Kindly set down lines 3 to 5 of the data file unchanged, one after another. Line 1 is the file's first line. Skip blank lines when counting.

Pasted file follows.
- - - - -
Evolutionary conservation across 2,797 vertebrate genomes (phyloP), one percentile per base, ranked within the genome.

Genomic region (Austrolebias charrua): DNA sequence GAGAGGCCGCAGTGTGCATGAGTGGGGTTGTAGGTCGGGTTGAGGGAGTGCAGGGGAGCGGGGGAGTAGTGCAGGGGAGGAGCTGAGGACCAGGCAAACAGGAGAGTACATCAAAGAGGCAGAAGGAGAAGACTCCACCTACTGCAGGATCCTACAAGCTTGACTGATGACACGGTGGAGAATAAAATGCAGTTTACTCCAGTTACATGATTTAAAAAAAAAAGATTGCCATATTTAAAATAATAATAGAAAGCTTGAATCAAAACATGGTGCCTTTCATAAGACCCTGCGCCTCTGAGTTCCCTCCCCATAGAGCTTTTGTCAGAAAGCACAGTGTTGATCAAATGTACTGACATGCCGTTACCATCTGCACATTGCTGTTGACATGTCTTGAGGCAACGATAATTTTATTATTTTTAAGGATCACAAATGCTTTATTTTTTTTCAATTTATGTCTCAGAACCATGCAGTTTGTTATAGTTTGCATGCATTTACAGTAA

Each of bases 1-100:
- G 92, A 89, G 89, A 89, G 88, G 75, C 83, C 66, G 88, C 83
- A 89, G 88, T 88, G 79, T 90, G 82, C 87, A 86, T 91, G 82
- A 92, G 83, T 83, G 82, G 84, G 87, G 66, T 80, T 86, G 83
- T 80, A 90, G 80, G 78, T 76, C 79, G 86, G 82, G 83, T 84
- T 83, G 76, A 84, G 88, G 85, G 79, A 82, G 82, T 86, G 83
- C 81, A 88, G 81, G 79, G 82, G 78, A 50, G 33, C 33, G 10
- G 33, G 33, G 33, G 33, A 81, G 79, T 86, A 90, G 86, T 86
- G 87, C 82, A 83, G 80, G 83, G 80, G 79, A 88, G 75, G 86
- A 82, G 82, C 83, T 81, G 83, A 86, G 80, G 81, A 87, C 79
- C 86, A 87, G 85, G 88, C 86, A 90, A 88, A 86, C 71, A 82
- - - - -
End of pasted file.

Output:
Each of bases 1-100:
- G 92, A 89, G 89, A 89, G 88, G 75, C 83, C 66, G 88, C 83
- A 89, G 88, T 88, G 79, T 90, G 82, C 87, A 86, T 91, G 82